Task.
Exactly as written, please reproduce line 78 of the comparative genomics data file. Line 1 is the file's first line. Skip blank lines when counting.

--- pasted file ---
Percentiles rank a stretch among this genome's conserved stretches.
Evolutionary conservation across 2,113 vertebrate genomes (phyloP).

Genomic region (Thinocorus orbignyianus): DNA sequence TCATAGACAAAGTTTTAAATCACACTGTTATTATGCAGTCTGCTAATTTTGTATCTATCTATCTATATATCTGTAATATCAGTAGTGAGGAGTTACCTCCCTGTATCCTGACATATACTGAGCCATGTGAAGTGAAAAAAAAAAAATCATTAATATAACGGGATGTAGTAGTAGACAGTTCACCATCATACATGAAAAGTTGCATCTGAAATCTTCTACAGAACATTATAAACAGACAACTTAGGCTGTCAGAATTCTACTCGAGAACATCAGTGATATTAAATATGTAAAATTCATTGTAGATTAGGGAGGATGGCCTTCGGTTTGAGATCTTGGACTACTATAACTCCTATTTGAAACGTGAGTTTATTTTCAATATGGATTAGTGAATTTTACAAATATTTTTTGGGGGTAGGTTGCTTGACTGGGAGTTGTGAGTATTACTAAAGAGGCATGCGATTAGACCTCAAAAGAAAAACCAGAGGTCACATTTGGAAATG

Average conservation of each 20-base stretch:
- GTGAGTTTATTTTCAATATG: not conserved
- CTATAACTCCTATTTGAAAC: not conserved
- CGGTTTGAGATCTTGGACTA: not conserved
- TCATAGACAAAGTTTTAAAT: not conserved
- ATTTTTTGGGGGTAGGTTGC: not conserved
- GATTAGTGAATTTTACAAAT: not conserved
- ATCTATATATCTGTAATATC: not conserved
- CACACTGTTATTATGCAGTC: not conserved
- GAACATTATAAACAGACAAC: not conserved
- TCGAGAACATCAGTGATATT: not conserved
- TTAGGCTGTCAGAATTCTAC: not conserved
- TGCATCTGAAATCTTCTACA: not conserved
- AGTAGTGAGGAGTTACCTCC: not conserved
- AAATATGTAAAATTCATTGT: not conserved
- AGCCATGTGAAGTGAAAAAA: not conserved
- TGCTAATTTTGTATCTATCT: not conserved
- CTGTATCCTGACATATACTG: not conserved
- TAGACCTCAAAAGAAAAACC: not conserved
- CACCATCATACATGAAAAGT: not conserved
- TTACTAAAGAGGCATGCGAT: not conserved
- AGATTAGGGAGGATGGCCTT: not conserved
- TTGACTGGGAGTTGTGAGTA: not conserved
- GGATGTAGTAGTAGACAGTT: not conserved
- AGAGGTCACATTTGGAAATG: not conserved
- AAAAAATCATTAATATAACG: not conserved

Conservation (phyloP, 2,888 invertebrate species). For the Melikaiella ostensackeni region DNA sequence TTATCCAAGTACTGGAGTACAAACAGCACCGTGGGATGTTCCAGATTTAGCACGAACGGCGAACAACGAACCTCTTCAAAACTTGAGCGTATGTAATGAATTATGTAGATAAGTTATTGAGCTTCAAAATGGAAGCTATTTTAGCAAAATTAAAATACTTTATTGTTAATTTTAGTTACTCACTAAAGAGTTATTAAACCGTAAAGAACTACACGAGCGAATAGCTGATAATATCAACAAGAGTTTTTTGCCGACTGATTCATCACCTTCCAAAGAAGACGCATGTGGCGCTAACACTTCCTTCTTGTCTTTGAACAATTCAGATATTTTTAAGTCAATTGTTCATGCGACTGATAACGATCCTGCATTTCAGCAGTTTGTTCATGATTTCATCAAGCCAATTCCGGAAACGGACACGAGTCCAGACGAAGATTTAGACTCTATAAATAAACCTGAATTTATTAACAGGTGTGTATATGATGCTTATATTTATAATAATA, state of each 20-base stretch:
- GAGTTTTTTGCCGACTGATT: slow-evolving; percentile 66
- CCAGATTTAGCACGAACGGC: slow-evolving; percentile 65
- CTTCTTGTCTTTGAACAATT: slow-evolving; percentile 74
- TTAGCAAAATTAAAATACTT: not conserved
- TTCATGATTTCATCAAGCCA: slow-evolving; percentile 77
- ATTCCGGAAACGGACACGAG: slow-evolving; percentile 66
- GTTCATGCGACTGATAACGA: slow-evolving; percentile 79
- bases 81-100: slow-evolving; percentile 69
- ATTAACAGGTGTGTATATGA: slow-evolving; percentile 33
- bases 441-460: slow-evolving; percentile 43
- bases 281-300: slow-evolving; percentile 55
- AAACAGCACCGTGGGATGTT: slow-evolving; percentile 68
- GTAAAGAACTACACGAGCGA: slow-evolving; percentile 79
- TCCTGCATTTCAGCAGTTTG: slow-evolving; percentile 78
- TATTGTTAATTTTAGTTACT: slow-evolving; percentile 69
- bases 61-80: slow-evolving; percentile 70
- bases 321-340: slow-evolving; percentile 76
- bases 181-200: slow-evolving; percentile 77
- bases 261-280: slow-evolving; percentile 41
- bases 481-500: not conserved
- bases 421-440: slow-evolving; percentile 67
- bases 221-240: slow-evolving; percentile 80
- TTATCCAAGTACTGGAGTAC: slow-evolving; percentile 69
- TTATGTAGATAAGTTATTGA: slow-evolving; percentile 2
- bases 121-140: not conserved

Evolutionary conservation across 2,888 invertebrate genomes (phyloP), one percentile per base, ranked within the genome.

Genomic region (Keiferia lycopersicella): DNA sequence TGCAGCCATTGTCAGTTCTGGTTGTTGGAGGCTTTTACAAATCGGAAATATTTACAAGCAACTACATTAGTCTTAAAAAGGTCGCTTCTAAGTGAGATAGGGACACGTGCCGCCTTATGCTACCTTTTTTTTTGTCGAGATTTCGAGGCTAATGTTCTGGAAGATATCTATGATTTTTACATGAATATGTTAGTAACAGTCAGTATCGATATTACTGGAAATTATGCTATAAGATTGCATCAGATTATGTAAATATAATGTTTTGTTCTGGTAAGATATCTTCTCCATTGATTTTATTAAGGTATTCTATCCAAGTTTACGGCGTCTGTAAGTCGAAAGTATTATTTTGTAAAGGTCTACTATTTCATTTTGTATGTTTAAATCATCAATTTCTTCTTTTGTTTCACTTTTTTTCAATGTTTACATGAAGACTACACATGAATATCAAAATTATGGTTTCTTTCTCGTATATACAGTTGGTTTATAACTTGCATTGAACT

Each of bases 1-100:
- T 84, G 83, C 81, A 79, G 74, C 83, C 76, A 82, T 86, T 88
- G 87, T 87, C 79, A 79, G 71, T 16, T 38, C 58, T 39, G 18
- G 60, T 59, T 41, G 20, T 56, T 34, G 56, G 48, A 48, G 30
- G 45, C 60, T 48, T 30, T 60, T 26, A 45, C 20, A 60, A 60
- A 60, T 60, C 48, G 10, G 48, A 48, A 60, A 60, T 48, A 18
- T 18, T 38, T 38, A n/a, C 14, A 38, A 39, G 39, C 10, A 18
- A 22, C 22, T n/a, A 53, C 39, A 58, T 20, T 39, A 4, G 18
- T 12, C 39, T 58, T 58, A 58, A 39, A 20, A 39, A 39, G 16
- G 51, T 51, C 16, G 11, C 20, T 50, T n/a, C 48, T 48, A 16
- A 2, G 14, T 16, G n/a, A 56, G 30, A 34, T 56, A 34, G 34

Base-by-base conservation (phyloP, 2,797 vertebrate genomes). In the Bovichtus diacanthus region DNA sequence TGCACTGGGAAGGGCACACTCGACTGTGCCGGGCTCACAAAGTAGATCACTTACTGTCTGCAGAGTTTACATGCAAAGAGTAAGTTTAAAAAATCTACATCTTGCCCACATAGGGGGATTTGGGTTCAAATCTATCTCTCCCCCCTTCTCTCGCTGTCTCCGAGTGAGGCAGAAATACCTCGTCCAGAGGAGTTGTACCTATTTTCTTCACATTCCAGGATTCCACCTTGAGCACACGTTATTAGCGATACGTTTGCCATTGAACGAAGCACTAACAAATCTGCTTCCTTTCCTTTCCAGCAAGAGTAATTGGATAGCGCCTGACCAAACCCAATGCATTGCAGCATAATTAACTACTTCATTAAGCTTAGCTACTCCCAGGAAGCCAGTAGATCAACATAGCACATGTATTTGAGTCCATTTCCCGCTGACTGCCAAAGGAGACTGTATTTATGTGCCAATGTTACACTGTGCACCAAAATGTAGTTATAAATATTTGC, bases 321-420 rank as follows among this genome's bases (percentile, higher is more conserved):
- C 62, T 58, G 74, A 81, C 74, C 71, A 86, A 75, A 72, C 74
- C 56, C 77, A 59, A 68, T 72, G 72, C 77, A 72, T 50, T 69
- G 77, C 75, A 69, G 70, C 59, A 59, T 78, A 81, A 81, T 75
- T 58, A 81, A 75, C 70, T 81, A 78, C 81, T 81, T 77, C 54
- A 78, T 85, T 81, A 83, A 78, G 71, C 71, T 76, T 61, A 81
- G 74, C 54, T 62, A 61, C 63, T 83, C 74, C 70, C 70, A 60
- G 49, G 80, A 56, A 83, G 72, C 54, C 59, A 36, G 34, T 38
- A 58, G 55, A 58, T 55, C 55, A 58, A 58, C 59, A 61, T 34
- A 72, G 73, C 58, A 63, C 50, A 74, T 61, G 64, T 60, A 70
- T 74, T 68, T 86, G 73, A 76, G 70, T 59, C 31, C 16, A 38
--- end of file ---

- A 72, G 73, C 58, A 63, C 50, A 74, T 61, G 64, T 60, A 70